I started using trekking poles two years ago at my daughter's insistence (before that I used a single staff). The poles have saved me from a number of potentially serious falls, and really help my knees on the downhill. I also use them for exercise walking ("Nordic walking"), with rubber caps on the tips, at home, since they convert a waist-down exercise into a whole body exercise that does great things for the core muscles. If I need to scramble (something I rarely do any more), I can collapse the poles and tie them to my pack. I also use them as tent poles, so they do double duty. They can also function as a splint or as the base for a travois should my dog be injured (the main problem being to persuade the dog to stay on the travois....) The poles are also a great place to carry that important essential, duct tape. In other words, a true multiple-use piece of gear.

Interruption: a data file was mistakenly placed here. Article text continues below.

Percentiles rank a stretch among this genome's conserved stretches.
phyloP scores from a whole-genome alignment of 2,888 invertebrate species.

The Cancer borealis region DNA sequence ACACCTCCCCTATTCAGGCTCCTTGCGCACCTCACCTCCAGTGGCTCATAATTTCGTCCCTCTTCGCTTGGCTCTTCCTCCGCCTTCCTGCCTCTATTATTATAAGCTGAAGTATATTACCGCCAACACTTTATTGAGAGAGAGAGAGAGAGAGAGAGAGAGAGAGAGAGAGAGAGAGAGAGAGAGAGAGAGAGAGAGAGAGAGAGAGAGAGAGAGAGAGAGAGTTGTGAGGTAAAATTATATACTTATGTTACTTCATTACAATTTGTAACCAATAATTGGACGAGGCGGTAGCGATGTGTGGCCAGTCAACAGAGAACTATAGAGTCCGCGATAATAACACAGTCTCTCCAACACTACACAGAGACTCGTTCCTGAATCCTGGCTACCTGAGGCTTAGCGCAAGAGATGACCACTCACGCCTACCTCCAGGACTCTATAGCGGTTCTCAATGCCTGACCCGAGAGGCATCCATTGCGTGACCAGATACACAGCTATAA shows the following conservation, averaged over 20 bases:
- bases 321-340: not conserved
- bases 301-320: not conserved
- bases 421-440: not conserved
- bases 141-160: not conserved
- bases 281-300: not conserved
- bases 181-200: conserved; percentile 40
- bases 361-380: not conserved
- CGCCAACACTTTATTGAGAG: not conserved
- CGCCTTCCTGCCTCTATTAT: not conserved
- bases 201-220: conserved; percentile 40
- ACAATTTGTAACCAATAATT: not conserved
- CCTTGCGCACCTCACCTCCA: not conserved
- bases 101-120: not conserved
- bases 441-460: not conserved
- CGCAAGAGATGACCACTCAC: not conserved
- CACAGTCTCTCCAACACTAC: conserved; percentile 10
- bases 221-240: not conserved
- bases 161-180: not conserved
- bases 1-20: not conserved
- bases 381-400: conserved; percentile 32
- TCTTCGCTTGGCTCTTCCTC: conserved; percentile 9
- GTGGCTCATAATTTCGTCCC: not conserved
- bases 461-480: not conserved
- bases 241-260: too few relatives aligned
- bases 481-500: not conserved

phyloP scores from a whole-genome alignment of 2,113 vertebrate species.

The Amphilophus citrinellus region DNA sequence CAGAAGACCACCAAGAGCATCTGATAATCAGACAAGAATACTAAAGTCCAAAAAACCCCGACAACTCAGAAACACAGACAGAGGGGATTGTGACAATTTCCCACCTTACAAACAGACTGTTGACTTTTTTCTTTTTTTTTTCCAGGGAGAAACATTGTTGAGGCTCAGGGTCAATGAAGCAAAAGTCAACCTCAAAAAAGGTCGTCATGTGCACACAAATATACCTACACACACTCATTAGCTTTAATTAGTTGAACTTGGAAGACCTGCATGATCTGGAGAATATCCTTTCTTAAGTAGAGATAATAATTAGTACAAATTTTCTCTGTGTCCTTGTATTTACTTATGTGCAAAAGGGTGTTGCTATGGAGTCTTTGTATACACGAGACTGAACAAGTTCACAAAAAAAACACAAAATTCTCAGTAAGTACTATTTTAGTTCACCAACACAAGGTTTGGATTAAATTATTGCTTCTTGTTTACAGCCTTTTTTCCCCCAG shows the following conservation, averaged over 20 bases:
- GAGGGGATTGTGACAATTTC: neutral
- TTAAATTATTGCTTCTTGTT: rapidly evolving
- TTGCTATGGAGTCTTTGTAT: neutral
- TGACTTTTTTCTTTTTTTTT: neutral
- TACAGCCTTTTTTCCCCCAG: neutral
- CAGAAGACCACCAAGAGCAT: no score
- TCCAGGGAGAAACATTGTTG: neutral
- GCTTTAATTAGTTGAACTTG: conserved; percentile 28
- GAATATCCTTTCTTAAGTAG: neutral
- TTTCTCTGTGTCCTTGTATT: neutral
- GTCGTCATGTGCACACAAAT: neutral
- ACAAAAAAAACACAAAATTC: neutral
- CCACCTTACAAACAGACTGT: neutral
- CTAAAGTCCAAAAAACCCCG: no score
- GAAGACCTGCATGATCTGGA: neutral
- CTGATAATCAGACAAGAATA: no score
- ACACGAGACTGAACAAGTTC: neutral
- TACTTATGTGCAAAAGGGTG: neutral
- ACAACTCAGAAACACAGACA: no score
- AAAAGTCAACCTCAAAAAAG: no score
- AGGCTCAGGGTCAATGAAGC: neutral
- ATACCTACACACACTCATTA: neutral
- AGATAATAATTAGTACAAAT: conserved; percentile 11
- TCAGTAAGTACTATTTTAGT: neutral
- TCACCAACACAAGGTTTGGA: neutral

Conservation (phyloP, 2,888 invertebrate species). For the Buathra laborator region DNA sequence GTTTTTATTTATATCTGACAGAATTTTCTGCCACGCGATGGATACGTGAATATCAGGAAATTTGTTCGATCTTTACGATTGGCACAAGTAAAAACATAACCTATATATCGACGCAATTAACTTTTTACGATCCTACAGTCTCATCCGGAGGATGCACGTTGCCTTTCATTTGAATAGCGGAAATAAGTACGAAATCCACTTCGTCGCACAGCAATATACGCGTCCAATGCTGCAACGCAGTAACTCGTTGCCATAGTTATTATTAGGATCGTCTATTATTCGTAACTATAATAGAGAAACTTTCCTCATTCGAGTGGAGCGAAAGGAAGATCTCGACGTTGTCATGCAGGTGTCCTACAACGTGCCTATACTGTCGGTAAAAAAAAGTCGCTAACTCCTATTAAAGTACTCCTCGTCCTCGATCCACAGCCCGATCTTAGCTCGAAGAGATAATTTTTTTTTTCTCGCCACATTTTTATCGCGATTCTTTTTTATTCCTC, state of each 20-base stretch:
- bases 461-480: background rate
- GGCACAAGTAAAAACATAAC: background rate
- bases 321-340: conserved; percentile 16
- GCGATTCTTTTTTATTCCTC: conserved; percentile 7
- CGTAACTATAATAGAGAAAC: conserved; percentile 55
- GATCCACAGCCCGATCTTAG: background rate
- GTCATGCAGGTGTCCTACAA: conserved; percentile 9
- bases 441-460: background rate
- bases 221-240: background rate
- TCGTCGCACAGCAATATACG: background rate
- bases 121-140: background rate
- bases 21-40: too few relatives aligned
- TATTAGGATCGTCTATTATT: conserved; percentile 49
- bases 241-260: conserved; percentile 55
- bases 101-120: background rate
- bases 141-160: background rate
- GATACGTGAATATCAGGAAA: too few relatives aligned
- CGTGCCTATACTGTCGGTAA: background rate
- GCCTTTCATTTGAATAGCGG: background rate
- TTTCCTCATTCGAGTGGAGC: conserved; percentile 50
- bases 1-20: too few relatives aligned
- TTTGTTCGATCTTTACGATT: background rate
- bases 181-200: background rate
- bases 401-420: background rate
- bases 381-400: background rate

As has been cautioned, though, poles shouldn't be used as a substitute for getting your leg muscles fit! You need strong leg muscles to support your joints and prevent injury, and the poles won't substitute. And you need to practice balance exercises (at least I do!).

It's a good idea to get the rubber tips for the poles even if you're not planning to use them on pavement or sidewalks. Unless you're on slippery ground or crossing a stream, where you really need those sharp points, the rubber tips will protect the trail from damage and also preserve the points longer.
May your trails be crooked, winding, lonesome, dangerous, leading to the most amazing view--E. Abbey